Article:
In terms of the textbook, Midterm #3 will cover Chapters 9 and 11 on Latin and Greek word structure; Chapter 10 on Indo-European; and Chapter 8 on Language in Society. There will be a bit on the part of Ch. 3 on neologisms that formed part of the basis for doing your Word Journal assignment (the word formation types). You should now recognize these types easily when given clear examples of them.
Besides the book material, the exam will cover class discussions and web pages linked on the grid on the home page and on the Course Schedule. Parsing will be tested also, but via multiple choice questions on the parsing of words introduced or discussed in class and quizzes.
In terms of topics, the exam focuses on:
1. Latin and Greek word structure
2. genetic relationships of languages, the Indo-European language family, Proto-Indo-European vocabulary and what it reveals about Indo-European culture; a little on languages that are NOT Indo-European
3. Language variation and varieties of English, including slang, jargon, and varieties associated with particular groups like gamers and college students.
Questions in the midterm will assume knowledge of concepts introduced in the previous chapters, but they will not be tested specifically.
Latin and Greek morphology
inflection verbs base or stem person: 1st, 2nd, 3rd inflectional categories verb conjugation classes (stem classes) nouns stem vowels grammatical gender infinitive masculine, feminine, neuter principal parts noun declension voice: active, passive (= noun class defined by set of endings) participles grammatical number past participle singular, plural ( = perfect participle in book) morpheme case present participle morpheme (stem vowel + nt) future participle morpheme (= gerundive in book) (stem vowel + nd)
Changes in late Latin; Latin vs. French
learned vocabulary spelling (spelling is the most conservative aspect of English words) classical diphthongs ae, oe pronunciation changes in late Latin approximimants /i/, /u/ --> affricates /d3/ as in justice, /v/ as in civil (L. iusticia --> Old Fr. d3ustice --> Engl. d3ustice) (L. civis 'citizen' /kiwis/--> Old Fr. sivi ) velar stops /k/, /g/ --> /s/, /d3/ as in judge. Great Vowel Shift affecting Latinate words Latin -ula --> Old Fr. -le (L. tabula --> O. Fr. table) Latin -fic- 'make' --> Old Fr. -fy Latin/French doublets: regal, royal; legal, loyal etc. Latin --> French syllable deletions Latin --> French coronalizations (usually called palatalizations): gaudiam --> joy, legalem -->loyal etc. diphthongizations (Lat. pictum --> Old Frn. paint, L. punctum --> O. Fr. point)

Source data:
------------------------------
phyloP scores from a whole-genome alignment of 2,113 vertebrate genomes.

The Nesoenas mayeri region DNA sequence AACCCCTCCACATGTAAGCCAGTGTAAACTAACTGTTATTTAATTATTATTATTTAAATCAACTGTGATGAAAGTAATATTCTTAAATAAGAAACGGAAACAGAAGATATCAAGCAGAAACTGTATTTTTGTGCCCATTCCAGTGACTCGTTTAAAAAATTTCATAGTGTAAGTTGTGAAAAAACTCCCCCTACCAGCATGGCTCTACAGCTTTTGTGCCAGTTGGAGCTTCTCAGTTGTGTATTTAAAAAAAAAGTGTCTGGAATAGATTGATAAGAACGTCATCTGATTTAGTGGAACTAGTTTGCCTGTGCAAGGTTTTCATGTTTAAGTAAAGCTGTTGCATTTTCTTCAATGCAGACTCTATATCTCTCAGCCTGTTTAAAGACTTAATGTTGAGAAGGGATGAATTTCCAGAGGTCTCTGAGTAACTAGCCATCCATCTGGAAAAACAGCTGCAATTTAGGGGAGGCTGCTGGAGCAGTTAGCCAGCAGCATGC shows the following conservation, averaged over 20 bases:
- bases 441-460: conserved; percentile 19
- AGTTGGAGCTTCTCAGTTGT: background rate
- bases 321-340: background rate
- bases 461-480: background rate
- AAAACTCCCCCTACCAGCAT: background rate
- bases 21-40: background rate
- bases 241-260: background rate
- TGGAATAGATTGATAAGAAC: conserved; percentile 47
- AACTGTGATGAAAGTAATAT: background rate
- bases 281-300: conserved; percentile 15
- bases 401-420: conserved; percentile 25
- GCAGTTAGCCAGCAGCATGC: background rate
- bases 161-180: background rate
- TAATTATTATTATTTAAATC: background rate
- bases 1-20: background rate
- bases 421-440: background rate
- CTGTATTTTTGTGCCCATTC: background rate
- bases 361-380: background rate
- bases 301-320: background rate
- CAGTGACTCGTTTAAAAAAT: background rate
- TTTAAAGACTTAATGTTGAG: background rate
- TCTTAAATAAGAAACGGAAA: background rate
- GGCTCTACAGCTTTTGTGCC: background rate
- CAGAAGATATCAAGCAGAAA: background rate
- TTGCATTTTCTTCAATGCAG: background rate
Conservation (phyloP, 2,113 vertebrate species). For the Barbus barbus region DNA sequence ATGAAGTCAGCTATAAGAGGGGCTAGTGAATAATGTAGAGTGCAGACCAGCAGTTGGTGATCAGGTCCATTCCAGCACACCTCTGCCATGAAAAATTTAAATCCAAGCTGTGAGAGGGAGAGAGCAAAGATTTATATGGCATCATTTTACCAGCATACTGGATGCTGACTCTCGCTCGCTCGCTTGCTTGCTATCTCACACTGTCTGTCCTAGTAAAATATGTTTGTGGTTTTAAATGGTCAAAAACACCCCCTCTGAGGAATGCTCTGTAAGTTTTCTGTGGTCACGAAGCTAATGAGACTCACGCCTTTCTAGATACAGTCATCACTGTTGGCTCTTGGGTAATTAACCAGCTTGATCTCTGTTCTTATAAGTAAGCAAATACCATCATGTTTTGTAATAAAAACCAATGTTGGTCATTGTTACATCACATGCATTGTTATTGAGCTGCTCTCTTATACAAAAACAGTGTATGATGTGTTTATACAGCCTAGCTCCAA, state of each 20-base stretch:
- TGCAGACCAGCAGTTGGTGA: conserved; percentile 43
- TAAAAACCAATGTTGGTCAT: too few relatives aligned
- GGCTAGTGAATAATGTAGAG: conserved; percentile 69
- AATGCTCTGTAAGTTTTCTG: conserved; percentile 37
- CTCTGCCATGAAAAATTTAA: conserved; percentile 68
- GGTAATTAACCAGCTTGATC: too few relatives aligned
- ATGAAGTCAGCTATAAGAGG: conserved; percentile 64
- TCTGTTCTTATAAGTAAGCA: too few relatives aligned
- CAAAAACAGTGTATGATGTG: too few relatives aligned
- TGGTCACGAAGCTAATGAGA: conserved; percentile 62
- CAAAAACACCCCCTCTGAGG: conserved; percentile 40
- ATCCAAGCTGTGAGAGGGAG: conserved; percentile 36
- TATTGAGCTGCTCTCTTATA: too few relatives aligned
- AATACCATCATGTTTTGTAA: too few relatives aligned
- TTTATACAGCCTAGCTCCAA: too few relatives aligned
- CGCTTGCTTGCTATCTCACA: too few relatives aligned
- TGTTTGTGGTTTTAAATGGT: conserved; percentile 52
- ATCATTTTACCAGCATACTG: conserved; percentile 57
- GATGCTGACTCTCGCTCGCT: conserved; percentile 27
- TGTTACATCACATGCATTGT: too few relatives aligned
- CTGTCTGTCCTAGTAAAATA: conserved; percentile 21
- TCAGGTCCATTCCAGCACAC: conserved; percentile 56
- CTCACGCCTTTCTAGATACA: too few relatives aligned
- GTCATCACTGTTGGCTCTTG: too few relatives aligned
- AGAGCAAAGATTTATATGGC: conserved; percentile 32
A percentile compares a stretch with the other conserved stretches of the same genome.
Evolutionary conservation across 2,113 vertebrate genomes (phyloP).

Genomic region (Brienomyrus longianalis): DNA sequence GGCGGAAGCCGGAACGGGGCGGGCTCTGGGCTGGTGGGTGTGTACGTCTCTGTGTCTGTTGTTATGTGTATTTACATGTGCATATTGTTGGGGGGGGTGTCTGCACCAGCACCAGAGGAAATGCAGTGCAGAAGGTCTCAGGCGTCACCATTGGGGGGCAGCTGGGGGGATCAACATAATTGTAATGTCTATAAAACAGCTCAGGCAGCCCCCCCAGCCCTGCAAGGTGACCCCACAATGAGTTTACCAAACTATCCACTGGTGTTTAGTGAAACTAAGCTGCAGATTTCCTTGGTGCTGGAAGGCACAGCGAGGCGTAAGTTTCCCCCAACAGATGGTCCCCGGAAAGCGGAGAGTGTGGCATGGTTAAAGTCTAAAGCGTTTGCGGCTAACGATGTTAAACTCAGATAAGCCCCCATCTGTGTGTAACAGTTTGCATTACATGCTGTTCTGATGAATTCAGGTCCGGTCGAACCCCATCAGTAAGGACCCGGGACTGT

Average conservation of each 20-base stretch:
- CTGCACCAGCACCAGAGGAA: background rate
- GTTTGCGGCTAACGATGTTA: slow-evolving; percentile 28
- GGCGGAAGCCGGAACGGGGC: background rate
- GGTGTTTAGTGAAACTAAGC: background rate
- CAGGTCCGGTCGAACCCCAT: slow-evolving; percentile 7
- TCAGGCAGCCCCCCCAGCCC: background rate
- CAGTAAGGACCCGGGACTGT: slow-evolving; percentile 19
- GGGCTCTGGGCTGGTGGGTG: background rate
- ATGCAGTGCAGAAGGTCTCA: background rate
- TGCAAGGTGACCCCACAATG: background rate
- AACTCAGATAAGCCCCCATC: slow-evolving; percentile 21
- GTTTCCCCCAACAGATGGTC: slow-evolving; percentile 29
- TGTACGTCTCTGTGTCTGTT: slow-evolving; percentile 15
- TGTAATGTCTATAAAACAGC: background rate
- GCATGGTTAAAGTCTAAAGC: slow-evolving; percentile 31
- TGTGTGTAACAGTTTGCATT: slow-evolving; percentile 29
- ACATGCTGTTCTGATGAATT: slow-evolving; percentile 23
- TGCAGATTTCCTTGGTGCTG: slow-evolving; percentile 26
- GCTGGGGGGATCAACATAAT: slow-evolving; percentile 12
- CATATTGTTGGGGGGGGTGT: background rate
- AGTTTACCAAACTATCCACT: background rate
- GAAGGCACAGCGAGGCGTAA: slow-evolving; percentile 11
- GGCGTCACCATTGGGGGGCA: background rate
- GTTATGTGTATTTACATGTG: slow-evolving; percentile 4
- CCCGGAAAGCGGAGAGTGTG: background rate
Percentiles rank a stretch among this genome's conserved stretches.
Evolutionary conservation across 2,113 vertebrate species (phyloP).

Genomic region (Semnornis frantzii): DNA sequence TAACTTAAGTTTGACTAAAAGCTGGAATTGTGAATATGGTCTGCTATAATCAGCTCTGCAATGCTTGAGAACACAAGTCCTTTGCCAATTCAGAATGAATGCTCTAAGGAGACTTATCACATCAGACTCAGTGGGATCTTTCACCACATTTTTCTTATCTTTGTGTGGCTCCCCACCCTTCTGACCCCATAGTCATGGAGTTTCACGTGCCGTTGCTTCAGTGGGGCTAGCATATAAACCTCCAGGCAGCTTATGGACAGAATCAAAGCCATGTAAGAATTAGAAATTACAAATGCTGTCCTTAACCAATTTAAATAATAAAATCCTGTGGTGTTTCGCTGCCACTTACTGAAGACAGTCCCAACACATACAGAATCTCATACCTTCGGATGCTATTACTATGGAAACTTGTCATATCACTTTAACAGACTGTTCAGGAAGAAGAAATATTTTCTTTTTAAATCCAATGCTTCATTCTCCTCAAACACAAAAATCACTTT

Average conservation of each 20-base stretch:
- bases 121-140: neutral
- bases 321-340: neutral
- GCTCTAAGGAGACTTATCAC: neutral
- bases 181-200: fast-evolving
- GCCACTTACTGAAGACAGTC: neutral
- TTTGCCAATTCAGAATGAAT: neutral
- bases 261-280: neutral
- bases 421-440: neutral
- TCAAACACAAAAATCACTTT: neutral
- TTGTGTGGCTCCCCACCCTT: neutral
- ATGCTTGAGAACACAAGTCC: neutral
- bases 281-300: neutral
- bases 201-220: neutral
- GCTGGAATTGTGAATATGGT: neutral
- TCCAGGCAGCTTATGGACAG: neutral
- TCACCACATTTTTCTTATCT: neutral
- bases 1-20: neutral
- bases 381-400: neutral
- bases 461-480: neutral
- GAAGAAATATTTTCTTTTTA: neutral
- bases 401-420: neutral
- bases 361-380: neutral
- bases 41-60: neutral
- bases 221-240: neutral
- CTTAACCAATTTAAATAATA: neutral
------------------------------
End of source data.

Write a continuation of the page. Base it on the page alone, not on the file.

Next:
Genetic relationship, Indo-European language family, the Indo-Europeans
genetic relationship related languages VS. languages affected by culture contact (and therefore borrowing) language family family tree metaphor parent language, mother language, ancestor language sister language daughter language dialects language breakup (due to loss of contact + different changes in different places) Grimm's law sound change reasons for persistence of evidence of relationship: regularity of sound change resistance to change of basic vocabulary Indo-European Proto-Indo-European The Proto-Indo-Europeans: origin, time of migration to Europe, hypotheses Germanic North Germanic East Germanic West Germanic Celtic Welsh Scots Gaelic, Irish Gaelic Italic / Romance Hellenic (Greek) Baltic Slavic Armenian Albanian Indo-Iranian Tocharian Hittite language (Anatolian family) Sanskrit Hindi Finnish Hungarian Estonian Basque 4 language families of Africa 3 language families of the Americas The Indo-Europeans reconstruction of words reconstruction of aspects of culture (linguistic archaeology)
Language Variation and Language in Society
prescriptivism descriptivism standardization and education standard, nonstandard correctness; relativity (or context-dependence) of correctness standard forms as shibboleths; role of education prestige maintenance via linguistic shibboleths formality formal, informal varieties orthography; sound vs. spelling spoken vs. written language taboo euphemism jargon (words used by a professional or interest group) slang, characteristics of slang in-group vs. outgroup language as a marker of a group shibboleth language and power peevology: the study of people's pet peeves about language
neologism derivation zero-derivation affixation compounds, compounding: phrasal compounds, rhyming compounds blends, blending acronyms clipping, clippings folk etymology reanalysis analogy creative respelling novel creation sound symbolism/onomotopeia Other processes/types of origins/formation: malapropism eggcorn
Review the Parsing page.
Last modified 2 Dec 10